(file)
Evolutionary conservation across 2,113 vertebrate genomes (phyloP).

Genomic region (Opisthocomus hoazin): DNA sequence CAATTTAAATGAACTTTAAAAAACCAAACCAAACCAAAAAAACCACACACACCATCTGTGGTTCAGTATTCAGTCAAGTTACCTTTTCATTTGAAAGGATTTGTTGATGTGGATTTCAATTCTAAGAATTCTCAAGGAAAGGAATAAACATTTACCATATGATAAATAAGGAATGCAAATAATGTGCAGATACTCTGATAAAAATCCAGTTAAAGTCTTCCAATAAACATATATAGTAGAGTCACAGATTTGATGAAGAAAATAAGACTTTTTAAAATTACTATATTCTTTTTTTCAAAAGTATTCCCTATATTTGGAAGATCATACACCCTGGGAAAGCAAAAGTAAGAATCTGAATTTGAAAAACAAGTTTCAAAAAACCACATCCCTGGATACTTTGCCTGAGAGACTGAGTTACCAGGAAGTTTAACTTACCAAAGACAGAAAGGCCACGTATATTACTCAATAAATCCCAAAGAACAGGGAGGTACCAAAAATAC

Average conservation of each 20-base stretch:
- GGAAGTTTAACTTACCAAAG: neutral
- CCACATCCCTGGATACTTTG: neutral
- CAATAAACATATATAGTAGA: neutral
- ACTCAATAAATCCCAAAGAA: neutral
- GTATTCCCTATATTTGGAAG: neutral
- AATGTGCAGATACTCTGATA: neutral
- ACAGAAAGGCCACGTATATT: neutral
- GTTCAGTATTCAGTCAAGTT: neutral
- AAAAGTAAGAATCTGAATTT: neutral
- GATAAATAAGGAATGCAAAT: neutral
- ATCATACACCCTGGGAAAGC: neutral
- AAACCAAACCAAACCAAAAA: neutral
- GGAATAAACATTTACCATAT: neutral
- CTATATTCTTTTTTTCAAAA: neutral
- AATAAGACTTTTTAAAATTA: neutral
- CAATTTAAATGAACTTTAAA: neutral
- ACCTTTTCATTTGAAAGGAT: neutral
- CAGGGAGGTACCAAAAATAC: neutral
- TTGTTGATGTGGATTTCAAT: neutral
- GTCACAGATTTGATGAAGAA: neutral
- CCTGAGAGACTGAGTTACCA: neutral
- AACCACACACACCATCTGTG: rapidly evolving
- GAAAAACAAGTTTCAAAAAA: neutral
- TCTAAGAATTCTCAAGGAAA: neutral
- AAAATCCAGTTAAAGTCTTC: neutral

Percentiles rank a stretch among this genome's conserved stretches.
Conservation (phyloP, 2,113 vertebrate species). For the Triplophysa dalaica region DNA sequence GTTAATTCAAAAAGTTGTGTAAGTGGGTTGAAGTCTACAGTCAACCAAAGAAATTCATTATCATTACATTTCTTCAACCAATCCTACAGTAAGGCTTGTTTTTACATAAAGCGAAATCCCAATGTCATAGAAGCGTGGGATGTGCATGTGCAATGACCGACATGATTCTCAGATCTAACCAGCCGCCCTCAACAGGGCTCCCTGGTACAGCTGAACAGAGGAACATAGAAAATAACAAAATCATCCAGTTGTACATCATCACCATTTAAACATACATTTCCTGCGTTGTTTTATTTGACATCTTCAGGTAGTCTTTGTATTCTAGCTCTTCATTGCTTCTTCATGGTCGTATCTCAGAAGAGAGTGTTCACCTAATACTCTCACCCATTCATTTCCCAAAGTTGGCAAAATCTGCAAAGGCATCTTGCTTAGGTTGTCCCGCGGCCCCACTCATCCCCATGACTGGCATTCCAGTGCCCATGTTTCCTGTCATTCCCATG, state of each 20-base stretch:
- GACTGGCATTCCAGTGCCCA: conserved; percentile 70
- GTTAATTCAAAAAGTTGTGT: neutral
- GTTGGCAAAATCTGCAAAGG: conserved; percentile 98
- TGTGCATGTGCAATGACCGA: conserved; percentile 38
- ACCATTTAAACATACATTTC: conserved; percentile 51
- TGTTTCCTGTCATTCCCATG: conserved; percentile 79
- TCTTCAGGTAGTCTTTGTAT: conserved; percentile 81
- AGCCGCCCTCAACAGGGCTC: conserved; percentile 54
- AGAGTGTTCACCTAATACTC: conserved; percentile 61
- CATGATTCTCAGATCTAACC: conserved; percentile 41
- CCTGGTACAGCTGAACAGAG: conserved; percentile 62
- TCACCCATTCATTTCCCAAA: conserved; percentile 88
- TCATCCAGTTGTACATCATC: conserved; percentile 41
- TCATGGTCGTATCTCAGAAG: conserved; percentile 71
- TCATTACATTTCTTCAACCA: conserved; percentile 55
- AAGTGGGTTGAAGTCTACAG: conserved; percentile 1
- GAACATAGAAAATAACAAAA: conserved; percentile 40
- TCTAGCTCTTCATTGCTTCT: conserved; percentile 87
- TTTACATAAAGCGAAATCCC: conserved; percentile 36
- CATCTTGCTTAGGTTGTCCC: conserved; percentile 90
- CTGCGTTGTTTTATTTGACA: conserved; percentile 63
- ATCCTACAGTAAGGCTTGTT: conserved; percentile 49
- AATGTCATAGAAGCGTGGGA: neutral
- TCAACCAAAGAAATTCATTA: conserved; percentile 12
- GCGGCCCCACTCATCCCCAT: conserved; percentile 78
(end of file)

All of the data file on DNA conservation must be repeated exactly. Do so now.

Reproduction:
Evolutionary conservation across 2,113 vertebrate genomes (phyloP).

Genomic region (Opisthocomus hoazin): DNA sequence CAATTTAAATGAACTTTAAAAAACCAAACCAAACCAAAAAAACCACACACACCATCTGTGGTTCAGTATTCAGTCAAGTTACCTTTTCATTTGAAAGGATTTGTTGATGTGGATTTCAATTCTAAGAATTCTCAAGGAAAGGAATAAACATTTACCATATGATAAATAAGGAATGCAAATAATGTGCAGATACTCTGATAAAAATCCAGTTAAAGTCTTCCAATAAACATATATAGTAGAGTCACAGATTTGATGAAGAAAATAAGACTTTTTAAAATTACTATATTCTTTTTTTCAAAAGTATTCCCTATATTTGGAAGATCATACACCCTGGGAAAGCAAAAGTAAGAATCTGAATTTGAAAAACAAGTTTCAAAAAACCACATCCCTGGATACTTTGCCTGAGAGACTGAGTTACCAGGAAGTTTAACTTACCAAAGACAGAAAGGCCACGTATATTACTCAATAAATCCCAAAGAACAGGGAGGTACCAAAAATAC

Average conservation of each 20-base stretch:
- GGAAGTTTAACTTACCAAAG: neutral
- CCACATCCCTGGATACTTTG: neutral
- CAATAAACATATATAGTAGA: neutral
- ACTCAATAAATCCCAAAGAA: neutral
- GTATTCCCTATATTTGGAAG: neutral
- AATGTGCAGATACTCTGATA: neutral
- ACAGAAAGGCCACGTATATT: neutral
- GTTCAGTATTCAGTCAAGTT: neutral
- AAAAGTAAGAATCTGAATTT: neutral
- GATAAATAAGGAATGCAAAT: neutral
- ATCATACACCCTGGGAAAGC: neutral
- AAACCAAACCAAACCAAAAA: neutral
- GGAATAAACATTTACCATAT: neutral
- CTATATTCTTTTTTTCAAAA: neutral
- AATAAGACTTTTTAAAATTA: neutral
- CAATTTAAATGAACTTTAAA: neutral
- ACCTTTTCATTTGAAAGGAT: neutral
- CAGGGAGGTACCAAAAATAC: neutral
- TTGTTGATGTGGATTTCAAT: neutral
- GTCACAGATTTGATGAAGAA: neutral
- CCTGAGAGACTGAGTTACCA: neutral
- AACCACACACACCATCTGTG: rapidly evolving
- GAAAAACAAGTTTCAAAAAA: neutral
- TCTAAGAATTCTCAAGGAAA: neutral
- AAAATCCAGTTAAAGTCTTC: neutral

Percentiles rank a stretch among this genome's conserved stretches.
Conservation (phyloP, 2,113 vertebrate species). For the Triplophysa dalaica region DNA sequence GTTAATTCAAAAAGTTGTGTAAGTGGGTTGAAGTCTACAGTCAACCAAAGAAATTCATTATCATTACATTTCTTCAACCAATCCTACAGTAAGGCTTGTTTTTACATAAAGCGAAATCCCAATGTCATAGAAGCGTGGGATGTGCATGTGCAATGACCGACATGATTCTCAGATCTAACCAGCCGCCCTCAACAGGGCTCCCTGGTACAGCTGAACAGAGGAACATAGAAAATAACAAAATCATCCAGTTGTACATCATCACCATTTAAACATACATTTCCTGCGTTGTTTTATTTGACATCTTCAGGTAGTCTTTGTATTCTAGCTCTTCATTGCTTCTTCATGGTCGTATCTCAGAAGAGAGTGTTCACCTAATACTCTCACCCATTCATTTCCCAAAGTTGGCAAAATCTGCAAAGGCATCTTGCTTAGGTTGTCCCGCGGCCCCACTCATCCCCATGACTGGCATTCCAGTGCCCATGTTTCCTGTCATTCCCATG, state of each 20-base stretch:
- GACTGGCATTCCAGTGCCCA: conserved; percentile 70
- GTTAATTCAAAAAGTTGTGT: neutral
- GTTGGCAAAATCTGCAAAGG: conserved; percentile 98
- TGTGCATGTGCAATGACCGA: conserved; percentile 38
- ACCATTTAAACATACATTTC: conserved; percentile 51
- TGTTTCCTGTCATTCCCATG: conserved; percentile 79
- TCTTCAGGTAGTCTTTGTAT: conserved; percentile 81
- AGCCGCCCTCAACAGGGCTC: conserved; percentile 54
- AGAGTGTTCACCTAATACTC: conserved; percentile 61
- CATGATTCTCAGATCTAACC: conserved; percentile 41
- CCTGGTACAGCTGAACAGAG: conserved; percentile 62
- TCACCCATTCATTTCCCAAA: conserved; percentile 88
- TCATCCAGTTGTACATCATC: conserved; percentile 41
- TCATGGTCGTATCTCAGAAG: conserved; percentile 71
- TCATTACATTTCTTCAACCA: conserved; percentile 55
- AAGTGGGTTGAAGTCTACAG: conserved; percentile 1
- GAACATAGAAAATAACAAAA: conserved; percentile 40
- TCTAGCTCTTCATTGCTTCT: conserved; percentile 87
- TTTACATAAAGCGAAATCCC: conserved; percentile 36
- CATCTTGCTTAGGTTGTCCC: conserved; percentile 90
- CTGCGTTGTTTTATTTGACA: conserved; percentile 63
- ATCCTACAGTAAGGCTTGTT: conserved; percentile 49
- AATGTCATAGAAGCGTGGGA: neutral
- TCAACCAAAGAAATTCATTA: conserved; percentile 12
- GCGGCCCCACTCATCCCCAT: conserved; percentile 78